Parents' Guide to

Pokémon Platinum

By Erin Bell, Common Sense Media Reviewer

age 8+

Classic format with new Pokémon and online features.

Game Nintendo DS 2009
Pokémon Platinum Poster Image

A Lot or a Little?

What you will—and won't—find in this game.

Community Reviews

age 7+

Based on 8 parent reviews

age 7+

To Quote Emoji Movie "Meh"

It improved the Diamond and Pearl games but you couldn't really make the others worse anyway. I'm a fan and have been since I was a kid back in the late 90's. I didn't notice really care for it at all. I suppose they were attempting to tell too complicated a story by adding "creation" lore and making things overly detailed as far as legends and lore. I understood it but it really ruined the game because it was very convoluted and stupid. The main villain believed that emotions ruined the world and that it made people weak and claimed he "abandoned all emotions" and that it's "illogical and irrational" yet the whole time he let his negative emotions control him. I get that he is a "bad guy" so he's going to be a hypocrite but he goes against his own idea of perfection and what should exist versus what should be erased. It wouldn't have been so bad if it wasn't what he was against that caused hypocritical actions (like if he was like the Voldemort thing from Harry Potter and wanting to destroy non pures despite being a non pure himself). Anyway this turned into a rant but at least they made the game a little better. Also the game takes too long and too many cave areas.
age 12+

An improvement on Diamond and Pearl.

The story is engaging and kid-friendly, save for one scene at an exciting point in the story which happens to be intentionally scary. The graphics aren't bad, but they're still rather pixelated. This does give it a retro feel, which is good. Gameplay-wise it is easier to play than Diamond or Pearl. Transitions are sped up, making things seem far less tedious than before. The Distortion World is fun to play through with its different camera angles and complex puzzles, though it's a shame that you can't revisit the puzzles later on. There is little to no violence, all of it is just little animations happening over a Pokémon image. Spoilers: -A lady tells the player that a man is threatening to 'blow up' a town, and when spoken to, the man confirms this and attacks you with his Pokémon. -A lake is actually destroyed through a bomb, and when visited there are writhing fish everywhere and burning craters. -At the top of a mountain a man summons the embodiments of time and space to destroy the world and recreate a new one. He is stopped by an oddly well-animated demonic creature who opens a portal in front of him and uses burning claws to snatch away the man. This scene uses a jumpscare in which it jumps startlingly at the screen with a loud sound effect, and it may frighten the player if they are young. -A person plans to control a volcano's eruptions to terrorize everyone into giving them money, but they are arrested and taken into custody. In short, it's a good game, just a little scary for children at times.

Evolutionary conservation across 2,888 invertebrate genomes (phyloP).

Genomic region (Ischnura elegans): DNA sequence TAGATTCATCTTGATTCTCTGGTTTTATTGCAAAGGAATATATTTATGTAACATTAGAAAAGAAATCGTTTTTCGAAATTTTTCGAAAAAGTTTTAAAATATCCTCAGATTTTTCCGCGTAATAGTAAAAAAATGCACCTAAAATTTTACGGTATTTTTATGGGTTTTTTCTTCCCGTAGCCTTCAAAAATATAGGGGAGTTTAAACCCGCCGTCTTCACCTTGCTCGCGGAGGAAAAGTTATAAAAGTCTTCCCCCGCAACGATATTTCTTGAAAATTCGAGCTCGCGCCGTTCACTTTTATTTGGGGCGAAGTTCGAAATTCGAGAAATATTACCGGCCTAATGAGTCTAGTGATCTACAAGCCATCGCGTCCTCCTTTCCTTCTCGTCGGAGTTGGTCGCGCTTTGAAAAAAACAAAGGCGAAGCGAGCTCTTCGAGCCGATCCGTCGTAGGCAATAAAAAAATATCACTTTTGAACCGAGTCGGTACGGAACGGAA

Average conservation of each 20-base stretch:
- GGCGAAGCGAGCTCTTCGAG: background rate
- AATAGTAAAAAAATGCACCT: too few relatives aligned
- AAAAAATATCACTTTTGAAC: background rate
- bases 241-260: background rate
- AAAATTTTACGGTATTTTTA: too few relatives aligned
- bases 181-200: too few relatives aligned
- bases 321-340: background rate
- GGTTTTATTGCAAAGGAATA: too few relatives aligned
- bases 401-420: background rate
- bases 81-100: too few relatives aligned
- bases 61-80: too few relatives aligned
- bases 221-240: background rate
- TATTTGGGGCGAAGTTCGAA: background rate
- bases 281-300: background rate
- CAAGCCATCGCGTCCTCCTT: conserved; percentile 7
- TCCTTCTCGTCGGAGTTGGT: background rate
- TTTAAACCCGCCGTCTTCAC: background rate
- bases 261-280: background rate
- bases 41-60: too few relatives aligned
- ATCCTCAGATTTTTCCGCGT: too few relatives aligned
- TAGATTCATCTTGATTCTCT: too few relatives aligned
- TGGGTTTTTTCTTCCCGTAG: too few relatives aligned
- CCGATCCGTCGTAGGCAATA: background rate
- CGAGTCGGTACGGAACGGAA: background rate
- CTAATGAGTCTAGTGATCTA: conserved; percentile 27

This title has:

Great messages
Great role models
Easy to play/use
Too much violence

Is It Any Good?

Our review:
Parents say (8 ):
Kids say (29 ):

The game's basic format will be familiar if you're played previous Pokemon games, but Platinum adds some new twists of its own, such as the Distortion World (a new place to find ultra-rare Pokemon), the WiFi Plaza where you can play multiplayer mini-games wirelessly, and the ability to record videos of your battles and share them. All of the cool features from Diamond/Pearl, such as touch-sensitive menu buttons, the Poketech device, and the fact that different Pokemon can be caught depending on what time of day it is, have been carried over as well.

Sure, the core concept hasn't changed much from previous iterations, but the gameplay is deep and challenging enough that it really doesn't need to. With 210 Pokemon to collect, a huge world to explore, plenty of side quests and secrets to discover, and a rich multiplayer component for trading and battling with friends, Pokemon Platinum is simply jam-packed with things to do, making it a good bet for role-playing game fans of all ages.

Game Details

  • Platform: Nintendo DS
  • Available online?: Available online
  • Publisher: Nintendo
  • Release date: March 22, 2009
  • Genre: Role-Playing
  • ESRB rating: E for (No Descriptors)
  • Last updated: December 1, 2016

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